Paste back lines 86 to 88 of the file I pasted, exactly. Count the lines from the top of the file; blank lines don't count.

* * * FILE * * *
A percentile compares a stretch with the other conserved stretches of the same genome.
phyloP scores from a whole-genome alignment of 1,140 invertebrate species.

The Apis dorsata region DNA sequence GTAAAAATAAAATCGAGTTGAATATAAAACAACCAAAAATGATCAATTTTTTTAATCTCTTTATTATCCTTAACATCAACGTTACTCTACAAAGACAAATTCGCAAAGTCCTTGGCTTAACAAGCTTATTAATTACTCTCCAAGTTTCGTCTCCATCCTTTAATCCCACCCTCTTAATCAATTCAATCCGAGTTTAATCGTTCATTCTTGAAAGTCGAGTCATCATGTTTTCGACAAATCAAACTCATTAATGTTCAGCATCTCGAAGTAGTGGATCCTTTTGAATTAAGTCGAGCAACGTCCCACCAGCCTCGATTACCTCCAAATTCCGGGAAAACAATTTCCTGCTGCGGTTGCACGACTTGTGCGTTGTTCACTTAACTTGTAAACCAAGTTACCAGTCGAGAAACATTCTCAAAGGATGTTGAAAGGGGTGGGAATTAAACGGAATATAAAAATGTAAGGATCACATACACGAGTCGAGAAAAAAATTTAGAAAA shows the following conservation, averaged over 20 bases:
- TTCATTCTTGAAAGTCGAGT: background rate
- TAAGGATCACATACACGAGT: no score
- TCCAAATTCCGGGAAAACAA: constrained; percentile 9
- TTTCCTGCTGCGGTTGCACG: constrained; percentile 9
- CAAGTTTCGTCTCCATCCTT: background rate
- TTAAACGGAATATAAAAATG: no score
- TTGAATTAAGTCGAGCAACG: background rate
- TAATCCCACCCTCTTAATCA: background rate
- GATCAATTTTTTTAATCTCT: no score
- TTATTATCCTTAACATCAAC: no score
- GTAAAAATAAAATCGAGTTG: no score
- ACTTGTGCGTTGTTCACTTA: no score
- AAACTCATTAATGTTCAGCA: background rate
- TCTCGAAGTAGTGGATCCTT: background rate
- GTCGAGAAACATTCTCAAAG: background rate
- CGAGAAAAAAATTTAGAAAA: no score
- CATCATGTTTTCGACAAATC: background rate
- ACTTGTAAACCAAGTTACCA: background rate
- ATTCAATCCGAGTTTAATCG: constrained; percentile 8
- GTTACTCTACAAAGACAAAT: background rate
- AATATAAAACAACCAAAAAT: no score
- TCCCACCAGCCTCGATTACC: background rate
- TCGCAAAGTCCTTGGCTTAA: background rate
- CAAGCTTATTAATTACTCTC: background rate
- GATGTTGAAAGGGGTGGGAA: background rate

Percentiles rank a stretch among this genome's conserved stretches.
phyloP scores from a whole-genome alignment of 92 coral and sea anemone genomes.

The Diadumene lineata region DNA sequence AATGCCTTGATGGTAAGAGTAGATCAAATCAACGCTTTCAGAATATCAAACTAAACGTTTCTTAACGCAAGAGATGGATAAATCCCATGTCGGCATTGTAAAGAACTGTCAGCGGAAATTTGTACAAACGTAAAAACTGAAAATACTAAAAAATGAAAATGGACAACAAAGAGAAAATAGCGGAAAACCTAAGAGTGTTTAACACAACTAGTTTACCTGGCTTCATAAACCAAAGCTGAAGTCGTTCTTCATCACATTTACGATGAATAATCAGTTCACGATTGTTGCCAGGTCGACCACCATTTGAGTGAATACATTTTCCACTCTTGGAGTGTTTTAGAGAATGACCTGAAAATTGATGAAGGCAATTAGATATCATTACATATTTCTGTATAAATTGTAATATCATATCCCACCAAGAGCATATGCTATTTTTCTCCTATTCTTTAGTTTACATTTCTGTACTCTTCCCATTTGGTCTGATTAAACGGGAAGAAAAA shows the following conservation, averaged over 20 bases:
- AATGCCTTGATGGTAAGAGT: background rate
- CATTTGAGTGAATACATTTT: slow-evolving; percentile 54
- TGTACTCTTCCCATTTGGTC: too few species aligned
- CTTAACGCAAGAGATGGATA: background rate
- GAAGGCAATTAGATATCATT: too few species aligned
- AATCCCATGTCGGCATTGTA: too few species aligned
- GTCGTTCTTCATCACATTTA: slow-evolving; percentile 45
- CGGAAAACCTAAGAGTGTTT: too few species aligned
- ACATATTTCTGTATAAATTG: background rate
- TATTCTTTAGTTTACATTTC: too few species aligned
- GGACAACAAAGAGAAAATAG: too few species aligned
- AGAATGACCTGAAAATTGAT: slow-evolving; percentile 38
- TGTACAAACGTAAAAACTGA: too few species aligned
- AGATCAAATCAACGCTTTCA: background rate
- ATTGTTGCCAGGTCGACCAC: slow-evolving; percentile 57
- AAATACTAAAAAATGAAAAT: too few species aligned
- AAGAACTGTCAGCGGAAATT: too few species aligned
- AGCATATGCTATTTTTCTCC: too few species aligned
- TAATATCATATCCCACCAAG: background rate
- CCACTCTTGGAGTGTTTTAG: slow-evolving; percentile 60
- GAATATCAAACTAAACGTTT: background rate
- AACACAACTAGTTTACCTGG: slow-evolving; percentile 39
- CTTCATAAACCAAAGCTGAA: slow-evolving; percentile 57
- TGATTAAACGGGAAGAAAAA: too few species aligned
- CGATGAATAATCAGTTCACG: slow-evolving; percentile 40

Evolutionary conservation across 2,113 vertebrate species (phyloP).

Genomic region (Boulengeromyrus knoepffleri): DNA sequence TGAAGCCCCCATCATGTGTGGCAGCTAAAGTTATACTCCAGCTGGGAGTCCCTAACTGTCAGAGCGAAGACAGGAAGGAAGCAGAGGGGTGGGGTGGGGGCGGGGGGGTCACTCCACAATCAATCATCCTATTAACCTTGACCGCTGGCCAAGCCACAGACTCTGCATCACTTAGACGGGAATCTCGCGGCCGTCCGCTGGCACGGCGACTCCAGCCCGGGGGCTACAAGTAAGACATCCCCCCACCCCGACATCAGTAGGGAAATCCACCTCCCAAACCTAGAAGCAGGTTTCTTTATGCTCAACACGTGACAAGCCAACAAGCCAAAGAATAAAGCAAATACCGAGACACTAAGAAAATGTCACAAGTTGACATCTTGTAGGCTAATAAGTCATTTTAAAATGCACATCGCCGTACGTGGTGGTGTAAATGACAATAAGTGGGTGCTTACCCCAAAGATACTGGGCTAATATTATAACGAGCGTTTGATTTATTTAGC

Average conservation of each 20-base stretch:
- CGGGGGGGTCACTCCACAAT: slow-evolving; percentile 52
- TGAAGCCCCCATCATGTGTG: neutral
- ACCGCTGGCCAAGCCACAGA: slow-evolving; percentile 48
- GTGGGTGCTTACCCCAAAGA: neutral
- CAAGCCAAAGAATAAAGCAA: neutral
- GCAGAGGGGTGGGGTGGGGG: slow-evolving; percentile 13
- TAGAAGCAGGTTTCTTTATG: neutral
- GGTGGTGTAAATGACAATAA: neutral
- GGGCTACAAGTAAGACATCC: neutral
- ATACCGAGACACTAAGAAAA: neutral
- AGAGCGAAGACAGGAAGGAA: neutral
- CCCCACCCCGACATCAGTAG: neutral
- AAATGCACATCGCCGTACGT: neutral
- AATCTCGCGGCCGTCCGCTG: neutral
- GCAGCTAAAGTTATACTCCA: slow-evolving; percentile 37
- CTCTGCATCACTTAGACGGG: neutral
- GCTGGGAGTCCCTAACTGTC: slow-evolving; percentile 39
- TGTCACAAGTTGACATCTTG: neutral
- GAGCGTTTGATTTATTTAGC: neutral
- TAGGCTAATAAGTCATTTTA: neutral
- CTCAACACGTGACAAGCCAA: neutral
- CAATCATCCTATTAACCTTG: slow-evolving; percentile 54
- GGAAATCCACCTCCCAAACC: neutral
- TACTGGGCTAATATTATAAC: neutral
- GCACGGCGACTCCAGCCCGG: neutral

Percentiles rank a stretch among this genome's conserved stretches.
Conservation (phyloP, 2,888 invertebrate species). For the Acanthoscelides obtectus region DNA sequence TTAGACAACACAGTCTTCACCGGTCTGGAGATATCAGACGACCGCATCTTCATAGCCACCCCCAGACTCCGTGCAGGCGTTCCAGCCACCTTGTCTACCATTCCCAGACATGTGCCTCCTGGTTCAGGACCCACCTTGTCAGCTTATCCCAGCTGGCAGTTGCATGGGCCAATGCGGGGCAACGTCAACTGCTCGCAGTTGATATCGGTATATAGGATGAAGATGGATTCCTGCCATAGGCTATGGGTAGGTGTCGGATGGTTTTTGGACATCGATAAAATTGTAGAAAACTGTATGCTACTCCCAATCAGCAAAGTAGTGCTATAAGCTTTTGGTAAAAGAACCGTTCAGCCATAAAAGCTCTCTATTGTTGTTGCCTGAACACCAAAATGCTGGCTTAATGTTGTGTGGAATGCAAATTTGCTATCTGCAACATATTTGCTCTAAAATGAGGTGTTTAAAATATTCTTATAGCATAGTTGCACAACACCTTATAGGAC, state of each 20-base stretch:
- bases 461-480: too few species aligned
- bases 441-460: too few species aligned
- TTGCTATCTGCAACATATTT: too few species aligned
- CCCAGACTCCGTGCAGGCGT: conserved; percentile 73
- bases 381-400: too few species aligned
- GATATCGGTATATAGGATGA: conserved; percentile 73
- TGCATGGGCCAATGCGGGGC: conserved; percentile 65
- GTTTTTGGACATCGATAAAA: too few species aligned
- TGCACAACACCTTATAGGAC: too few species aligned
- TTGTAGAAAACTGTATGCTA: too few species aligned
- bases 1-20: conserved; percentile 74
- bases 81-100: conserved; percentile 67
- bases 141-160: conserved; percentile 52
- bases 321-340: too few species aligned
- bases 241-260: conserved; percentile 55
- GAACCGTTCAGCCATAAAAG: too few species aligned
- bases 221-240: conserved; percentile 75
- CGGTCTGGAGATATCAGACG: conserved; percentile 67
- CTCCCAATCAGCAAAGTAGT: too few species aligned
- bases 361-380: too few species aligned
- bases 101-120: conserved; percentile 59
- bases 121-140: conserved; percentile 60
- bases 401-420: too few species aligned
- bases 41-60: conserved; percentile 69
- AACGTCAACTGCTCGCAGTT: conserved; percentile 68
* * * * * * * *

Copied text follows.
Conservation (phyloP, 2,888 invertebrate species). For the Acanthoscelides obtectus region DNA sequence TTAGACAACACAGTCTTCACCGGTCTGGAGATATCAGACGACCGCATCTTCATAGCCACCCCCAGACTCCGTGCAGGCGTTCCAGCCACCTTGTCTACCATTCCCAGACATGTGCCTCCTGGTTCAGGACCCACCTTGTCAGCTTATCCCAGCTGGCAGTTGCATGGGCCAATGCGGGGCAACGTCAACTGCTCGCAGTTGATATCGGTATATAGGATGAAGATGGATTCCTGCCATAGGCTATGGGTAGGTGTCGGATGGTTTTTGGACATCGATAAAATTGTAGAAAACTGTATGCTACTCCCAATCAGCAAAGTAGTGCTATAAGCTTTTGGTAAAAGAACCGTTCAGCCATAAAAGCTCTCTATTGTTGTTGCCTGAACACCAAAATGCTGGCTTAATGTTGTGTGGAATGCAAATTTGCTATCTGCAACATATTTGCTCTAAAATGAGGTGTTTAAAATATTCTTATAGCATAGTTGCACAACACCTTATAGGAC, state of each 20-base stretch:
- bases 461-480: too few species aligned
- bases 441-460: too few species aligned